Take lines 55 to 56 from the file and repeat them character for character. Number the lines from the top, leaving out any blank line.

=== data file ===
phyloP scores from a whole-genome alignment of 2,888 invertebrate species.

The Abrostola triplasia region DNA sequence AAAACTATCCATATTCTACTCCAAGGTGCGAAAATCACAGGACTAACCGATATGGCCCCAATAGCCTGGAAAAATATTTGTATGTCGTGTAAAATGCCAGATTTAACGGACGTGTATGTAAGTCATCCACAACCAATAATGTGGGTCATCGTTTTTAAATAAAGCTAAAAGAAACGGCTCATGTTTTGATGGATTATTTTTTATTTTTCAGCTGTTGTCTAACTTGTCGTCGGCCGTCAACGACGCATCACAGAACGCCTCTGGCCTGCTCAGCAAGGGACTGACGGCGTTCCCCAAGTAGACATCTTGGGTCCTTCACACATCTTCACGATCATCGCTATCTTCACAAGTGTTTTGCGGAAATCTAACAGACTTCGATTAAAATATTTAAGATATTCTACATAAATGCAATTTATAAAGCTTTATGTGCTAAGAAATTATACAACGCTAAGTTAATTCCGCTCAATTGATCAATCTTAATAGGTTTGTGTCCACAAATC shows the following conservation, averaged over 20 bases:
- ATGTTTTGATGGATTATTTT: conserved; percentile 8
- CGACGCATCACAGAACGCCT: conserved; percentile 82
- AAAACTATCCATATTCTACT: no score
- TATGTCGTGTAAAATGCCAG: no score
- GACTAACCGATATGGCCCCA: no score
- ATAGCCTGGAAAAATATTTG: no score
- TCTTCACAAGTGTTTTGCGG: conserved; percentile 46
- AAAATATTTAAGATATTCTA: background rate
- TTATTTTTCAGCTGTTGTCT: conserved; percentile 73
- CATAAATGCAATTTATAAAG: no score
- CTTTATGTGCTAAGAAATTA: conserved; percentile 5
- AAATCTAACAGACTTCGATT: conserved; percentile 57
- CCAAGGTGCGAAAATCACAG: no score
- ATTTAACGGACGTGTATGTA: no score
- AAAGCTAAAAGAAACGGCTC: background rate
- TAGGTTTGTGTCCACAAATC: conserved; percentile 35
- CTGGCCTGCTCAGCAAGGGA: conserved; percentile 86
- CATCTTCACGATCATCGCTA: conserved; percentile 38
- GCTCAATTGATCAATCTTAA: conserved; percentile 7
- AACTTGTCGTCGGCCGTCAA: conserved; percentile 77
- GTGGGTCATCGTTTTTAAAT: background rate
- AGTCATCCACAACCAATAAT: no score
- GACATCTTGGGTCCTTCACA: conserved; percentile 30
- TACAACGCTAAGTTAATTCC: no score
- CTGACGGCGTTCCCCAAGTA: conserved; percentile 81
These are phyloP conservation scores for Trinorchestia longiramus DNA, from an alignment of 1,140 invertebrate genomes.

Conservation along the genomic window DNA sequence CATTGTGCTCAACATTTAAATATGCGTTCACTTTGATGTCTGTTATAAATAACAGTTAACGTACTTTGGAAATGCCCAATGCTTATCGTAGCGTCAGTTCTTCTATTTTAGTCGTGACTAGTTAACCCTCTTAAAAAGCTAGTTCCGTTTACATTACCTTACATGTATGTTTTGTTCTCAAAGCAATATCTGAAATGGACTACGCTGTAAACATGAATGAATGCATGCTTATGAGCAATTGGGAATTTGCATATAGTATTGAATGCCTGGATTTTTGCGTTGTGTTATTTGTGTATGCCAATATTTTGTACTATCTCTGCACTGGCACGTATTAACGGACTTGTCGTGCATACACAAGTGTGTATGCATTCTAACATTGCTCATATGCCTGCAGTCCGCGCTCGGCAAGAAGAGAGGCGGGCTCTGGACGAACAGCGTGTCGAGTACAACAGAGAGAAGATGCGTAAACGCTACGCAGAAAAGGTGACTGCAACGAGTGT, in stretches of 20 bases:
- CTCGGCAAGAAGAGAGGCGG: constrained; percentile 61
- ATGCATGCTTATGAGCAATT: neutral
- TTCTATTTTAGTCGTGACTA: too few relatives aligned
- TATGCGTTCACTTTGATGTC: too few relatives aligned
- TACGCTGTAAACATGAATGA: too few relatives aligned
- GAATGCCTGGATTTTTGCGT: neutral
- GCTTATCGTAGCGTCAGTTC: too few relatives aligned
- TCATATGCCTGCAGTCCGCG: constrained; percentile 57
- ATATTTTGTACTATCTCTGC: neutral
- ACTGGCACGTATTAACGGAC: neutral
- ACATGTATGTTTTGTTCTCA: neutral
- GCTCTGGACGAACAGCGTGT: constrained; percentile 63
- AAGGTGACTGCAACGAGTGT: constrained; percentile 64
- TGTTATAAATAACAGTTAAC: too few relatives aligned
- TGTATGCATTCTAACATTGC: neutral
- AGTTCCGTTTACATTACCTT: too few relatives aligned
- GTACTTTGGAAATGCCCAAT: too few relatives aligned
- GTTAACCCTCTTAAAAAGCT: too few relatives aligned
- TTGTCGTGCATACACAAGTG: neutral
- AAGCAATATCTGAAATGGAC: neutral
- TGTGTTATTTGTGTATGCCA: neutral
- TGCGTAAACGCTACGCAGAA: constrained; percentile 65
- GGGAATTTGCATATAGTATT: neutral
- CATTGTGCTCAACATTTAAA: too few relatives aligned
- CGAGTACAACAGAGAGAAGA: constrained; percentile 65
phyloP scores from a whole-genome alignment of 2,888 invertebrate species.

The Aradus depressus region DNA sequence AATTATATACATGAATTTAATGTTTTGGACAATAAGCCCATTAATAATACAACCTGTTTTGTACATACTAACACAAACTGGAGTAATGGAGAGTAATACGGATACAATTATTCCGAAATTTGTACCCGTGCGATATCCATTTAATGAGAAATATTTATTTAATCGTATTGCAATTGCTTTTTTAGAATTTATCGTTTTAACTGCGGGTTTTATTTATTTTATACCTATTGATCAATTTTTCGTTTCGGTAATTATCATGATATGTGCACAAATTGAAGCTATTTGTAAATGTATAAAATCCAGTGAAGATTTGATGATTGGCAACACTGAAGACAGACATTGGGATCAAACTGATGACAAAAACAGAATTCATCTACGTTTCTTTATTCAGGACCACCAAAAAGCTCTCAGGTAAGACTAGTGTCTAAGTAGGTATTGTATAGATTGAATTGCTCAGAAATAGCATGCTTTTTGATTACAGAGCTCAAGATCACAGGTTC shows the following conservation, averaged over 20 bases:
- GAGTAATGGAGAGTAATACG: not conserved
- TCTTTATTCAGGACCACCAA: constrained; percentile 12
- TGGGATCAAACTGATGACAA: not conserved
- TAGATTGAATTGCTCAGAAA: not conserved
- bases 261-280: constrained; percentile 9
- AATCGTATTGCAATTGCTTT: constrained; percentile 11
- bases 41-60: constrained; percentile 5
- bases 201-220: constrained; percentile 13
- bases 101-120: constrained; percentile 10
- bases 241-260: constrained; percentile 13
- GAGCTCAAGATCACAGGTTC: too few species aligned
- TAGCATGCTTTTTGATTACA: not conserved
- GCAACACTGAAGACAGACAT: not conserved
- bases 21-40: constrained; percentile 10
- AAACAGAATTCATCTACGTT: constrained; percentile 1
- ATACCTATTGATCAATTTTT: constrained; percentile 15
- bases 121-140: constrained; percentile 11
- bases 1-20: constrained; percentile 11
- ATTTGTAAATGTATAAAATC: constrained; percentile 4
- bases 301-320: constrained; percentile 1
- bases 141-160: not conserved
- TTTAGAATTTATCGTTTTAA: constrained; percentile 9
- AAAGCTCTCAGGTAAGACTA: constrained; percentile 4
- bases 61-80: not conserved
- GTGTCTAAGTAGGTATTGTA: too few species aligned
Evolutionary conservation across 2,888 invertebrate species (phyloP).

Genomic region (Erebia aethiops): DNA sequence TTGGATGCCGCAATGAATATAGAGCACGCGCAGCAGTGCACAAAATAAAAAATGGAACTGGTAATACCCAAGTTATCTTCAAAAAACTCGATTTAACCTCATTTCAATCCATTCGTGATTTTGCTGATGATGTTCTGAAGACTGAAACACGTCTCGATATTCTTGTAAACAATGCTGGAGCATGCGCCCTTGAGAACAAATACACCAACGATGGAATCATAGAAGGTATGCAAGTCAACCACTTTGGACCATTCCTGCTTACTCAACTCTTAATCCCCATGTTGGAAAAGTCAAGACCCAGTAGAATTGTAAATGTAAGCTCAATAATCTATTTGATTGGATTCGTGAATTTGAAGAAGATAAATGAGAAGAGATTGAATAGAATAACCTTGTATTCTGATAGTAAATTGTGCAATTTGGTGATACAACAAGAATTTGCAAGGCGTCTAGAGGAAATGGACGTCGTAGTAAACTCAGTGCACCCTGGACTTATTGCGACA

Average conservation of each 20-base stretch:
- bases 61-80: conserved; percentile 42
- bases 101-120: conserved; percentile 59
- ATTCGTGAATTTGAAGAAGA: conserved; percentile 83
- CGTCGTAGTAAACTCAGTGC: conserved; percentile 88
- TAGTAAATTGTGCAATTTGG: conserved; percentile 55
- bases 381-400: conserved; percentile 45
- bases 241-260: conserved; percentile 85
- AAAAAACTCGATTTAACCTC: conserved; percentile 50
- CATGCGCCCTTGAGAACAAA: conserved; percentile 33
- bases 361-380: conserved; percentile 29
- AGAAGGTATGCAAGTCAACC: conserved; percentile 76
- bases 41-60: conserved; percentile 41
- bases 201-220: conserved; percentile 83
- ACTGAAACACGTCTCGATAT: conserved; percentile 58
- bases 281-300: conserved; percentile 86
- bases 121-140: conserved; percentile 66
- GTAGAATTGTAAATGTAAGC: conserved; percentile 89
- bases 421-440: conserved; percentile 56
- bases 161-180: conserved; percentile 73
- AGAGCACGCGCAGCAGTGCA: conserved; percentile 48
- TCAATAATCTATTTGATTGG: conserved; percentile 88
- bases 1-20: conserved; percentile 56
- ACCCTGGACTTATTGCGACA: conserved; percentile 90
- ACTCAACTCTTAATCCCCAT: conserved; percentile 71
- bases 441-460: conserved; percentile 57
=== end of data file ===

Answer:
phyloP scores from a whole-genome alignment of 2,888 invertebrate species.

The Aradus depressus region DNA sequence AATTATATACATGAATTTAATGTTTTGGACAATAAGCCCATTAATAATACAACCTGTTTTGTACATACTAACACAAACTGGAGTAATGGAGAGTAATACGGATACAATTATTCCGAAATTTGTACCCGTGCGATATCCATTTAATGAGAAATATTTATTTAATCGTATTGCAATTGCTTTTTTAGAATTTATCGTTTTAACTGCGGGTTTTATTTATTTTATACCTATTGATCAATTTTTCGTTTCGGTAATTATCATGATATGTGCACAAATTGAAGCTATTTGTAAATGTATAAAATCCAGTGAAGATTTGATGATTGGCAACACTGAAGACAGACATTGGGATCAAACTGATGACAAAAACAGAATTCATCTACGTTTCTTTATTCAGGACCACCAAAAAGCTCTCAGGTAAGACTAGTGTCTAAGTAGGTATTGTATAGATTGAATTGCTCAGAAATAGCATGCTTTTTGATTACAGAGCTCAAGATCACAGGTTC shows the following conservation, averaged over 20 bases: